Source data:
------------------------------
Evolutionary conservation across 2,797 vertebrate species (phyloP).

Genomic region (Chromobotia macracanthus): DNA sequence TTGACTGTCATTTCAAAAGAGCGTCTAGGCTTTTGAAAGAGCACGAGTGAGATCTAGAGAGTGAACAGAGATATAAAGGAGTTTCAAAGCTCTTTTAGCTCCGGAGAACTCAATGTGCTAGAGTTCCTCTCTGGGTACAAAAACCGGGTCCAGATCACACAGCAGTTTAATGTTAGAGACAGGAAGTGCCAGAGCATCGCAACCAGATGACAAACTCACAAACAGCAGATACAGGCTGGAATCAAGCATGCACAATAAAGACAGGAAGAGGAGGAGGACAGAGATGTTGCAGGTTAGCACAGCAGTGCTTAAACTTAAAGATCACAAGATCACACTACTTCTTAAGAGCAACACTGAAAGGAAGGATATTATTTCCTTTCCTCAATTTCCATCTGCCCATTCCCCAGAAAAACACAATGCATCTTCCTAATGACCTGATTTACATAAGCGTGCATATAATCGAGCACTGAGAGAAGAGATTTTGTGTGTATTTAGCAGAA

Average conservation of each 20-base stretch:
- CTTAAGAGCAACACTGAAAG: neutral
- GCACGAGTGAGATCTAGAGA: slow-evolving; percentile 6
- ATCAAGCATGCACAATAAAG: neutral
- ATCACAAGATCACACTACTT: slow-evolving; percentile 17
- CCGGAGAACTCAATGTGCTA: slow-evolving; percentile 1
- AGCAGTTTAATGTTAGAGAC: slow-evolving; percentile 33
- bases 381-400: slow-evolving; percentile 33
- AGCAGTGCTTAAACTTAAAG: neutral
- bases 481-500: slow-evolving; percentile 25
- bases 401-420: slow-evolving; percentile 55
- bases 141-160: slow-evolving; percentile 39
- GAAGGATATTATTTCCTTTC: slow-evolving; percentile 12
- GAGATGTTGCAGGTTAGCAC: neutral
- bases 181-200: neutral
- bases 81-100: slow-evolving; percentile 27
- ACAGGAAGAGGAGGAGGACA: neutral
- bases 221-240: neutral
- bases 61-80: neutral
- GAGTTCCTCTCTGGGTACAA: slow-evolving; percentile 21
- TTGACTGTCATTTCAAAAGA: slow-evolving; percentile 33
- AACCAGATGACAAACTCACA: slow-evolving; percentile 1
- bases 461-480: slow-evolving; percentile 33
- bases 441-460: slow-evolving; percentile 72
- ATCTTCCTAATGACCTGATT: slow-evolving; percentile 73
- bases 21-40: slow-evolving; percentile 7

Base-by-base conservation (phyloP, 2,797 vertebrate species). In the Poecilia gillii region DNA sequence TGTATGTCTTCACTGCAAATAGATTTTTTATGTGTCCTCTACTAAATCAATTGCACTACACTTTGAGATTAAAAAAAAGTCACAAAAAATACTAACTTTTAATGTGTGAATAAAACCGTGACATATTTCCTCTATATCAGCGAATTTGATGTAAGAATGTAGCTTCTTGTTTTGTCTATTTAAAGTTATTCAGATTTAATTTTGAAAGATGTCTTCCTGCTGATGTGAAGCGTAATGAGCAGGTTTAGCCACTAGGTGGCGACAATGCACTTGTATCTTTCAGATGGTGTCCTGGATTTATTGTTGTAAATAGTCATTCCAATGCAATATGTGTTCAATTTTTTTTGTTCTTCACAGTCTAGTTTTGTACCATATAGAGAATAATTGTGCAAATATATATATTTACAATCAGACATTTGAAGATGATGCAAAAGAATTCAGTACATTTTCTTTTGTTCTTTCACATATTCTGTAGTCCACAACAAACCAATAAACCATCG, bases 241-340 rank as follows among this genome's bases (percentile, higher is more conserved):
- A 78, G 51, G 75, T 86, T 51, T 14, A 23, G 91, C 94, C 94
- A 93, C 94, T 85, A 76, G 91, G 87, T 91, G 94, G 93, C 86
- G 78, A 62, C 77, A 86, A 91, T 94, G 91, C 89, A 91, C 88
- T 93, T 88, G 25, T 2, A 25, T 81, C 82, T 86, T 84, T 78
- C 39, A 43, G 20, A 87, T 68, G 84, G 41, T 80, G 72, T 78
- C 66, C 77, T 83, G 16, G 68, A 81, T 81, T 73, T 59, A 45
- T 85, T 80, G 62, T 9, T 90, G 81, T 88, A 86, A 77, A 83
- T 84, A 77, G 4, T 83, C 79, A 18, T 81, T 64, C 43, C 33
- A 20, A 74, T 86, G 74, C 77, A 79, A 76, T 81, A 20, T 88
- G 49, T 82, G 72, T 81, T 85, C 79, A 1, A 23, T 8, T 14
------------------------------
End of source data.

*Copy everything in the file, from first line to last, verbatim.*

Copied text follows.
Evolutionary conservation across 2,797 vertebrate species (phyloP).

Genomic region (Chromobotia macracanthus): DNA sequence TTGACTGTCATTTCAAAAGAGCGTCTAGGCTTTTGAAAGAGCACGAGTGAGATCTAGAGAGTGAACAGAGATATAAAGGAGTTTCAAAGCTCTTTTAGCTCCGGAGAACTCAATGTGCTAGAGTTCCTCTCTGGGTACAAAAACCGGGTCCAGATCACACAGCAGTTTAATGTTAGAGACAGGAAGTGCCAGAGCATCGCAACCAGATGACAAACTCACAAACAGCAGATACAGGCTGGAATCAAGCATGCACAATAAAGACAGGAAGAGGAGGAGGACAGAGATGTTGCAGGTTAGCACAGCAGTGCTTAAACTTAAAGATCACAAGATCACACTACTTCTTAAGAGCAACACTGAAAGGAAGGATATTATTTCCTTTCCTCAATTTCCATCTGCCCATTCCCCAGAAAAACACAATGCATCTTCCTAATGACCTGATTTACATAAGCGTGCATATAATCGAGCACTGAGAGAAGAGATTTTGTGTGTATTTAGCAGAA

Average conservation of each 20-base stretch:
- CTTAAGAGCAACACTGAAAG: neutral
- GCACGAGTGAGATCTAGAGA: slow-evolving; percentile 6
- ATCAAGCATGCACAATAAAG: neutral
- ATCACAAGATCACACTACTT: slow-evolving; percentile 17
- CCGGAGAACTCAATGTGCTA: slow-evolving; percentile 1
- AGCAGTTTAATGTTAGAGAC: slow-evolving; percentile 33
- bases 381-400: slow-evolving; percentile 33
- AGCAGTGCTTAAACTTAAAG: neutral
- bases 481-500: slow-evolving; percentile 25
- bases 401-420: slow-evolving; percentile 55
- bases 141-160: slow-evolving; percentile 39
- GAAGGATATTATTTCCTTTC: slow-evolving; percentile 12
- GAGATGTTGCAGGTTAGCAC: neutral
- bases 181-200: neutral
- bases 81-100: slow-evolving; percentile 27
- ACAGGAAGAGGAGGAGGACA: neutral
- bases 221-240: neutral
- bases 61-80: neutral
- GAGTTCCTCTCTGGGTACAA: slow-evolving; percentile 21
- TTGACTGTCATTTCAAAAGA: slow-evolving; percentile 33
- AACCAGATGACAAACTCACA: slow-evolving; percentile 1
- bases 461-480: slow-evolving; percentile 33
- bases 441-460: slow-evolving; percentile 72
- ATCTTCCTAATGACCTGATT: slow-evolving; percentile 73
- bases 21-40: slow-evolving; percentile 7

Base-by-base conservation (phyloP, 2,797 vertebrate species). In the Poecilia gillii region DNA sequence TGTATGTCTTCACTGCAAATAGATTTTTTATGTGTCCTCTACTAAATCAATTGCACTACACTTTGAGATTAAAAAAAAGTCACAAAAAATACTAACTTTTAATGTGTGAATAAAACCGTGACATATTTCCTCTATATCAGCGAATTTGATGTAAGAATGTAGCTTCTTGTTTTGTCTATTTAAAGTTATTCAGATTTAATTTTGAAAGATGTCTTCCTGCTGATGTGAAGCGTAATGAGCAGGTTTAGCCACTAGGTGGCGACAATGCACTTGTATCTTTCAGATGGTGTCCTGGATTTATTGTTGTAAATAGTCATTCCAATGCAATATGTGTTCAATTTTTTTTGTTCTTCACAGTCTAGTTTTGTACCATATAGAGAATAATTGTGCAAATATATATATTTACAATCAGACATTTGAAGATGATGCAAAAGAATTCAGTACATTTTCTTTTGTTCTTTCACATATTCTGTAGTCCACAACAAACCAATAAACCATCG, bases 241-340 rank as follows among this genome's bases (percentile, higher is more conserved):
- A 78, G 51, G 75, T 86, T 51, T 14, A 23, G 91, C 94, C 94
- A 93, C 94, T 85, A 76, G 91, G 87, T 91, G 94, G 93, C 86
- G 78, A 62, C 77, A 86, A 91, T 94, G 91, C 89, A 91, C 88
- T 93, T 88, G 25, T 2, A 25, T 81, C 82, T 86, T 84, T 78
- C 39, A 43, G 20, A 87, T 68, G 84, G 41, T 80, G 72, T 78
- C 66, C 77, T 83, G 16, G 68, A 81, T 81, T 73, T 59, A 45
- T 85, T 80, G 62, T 9, T 90, G 81, T 88, A 86, A 77, A 83
- T 84, A 77, G 4, T 83, C 79, A 18, T 81, T 64, C 43, C 33
- A 20, A 74, T 86, G 74, C 77, A 79, A 76, T 81, A 20, T 88
- G 49, T 82, G 72, T 81, T 85, C 79, A 1, A 23, T 8, T 14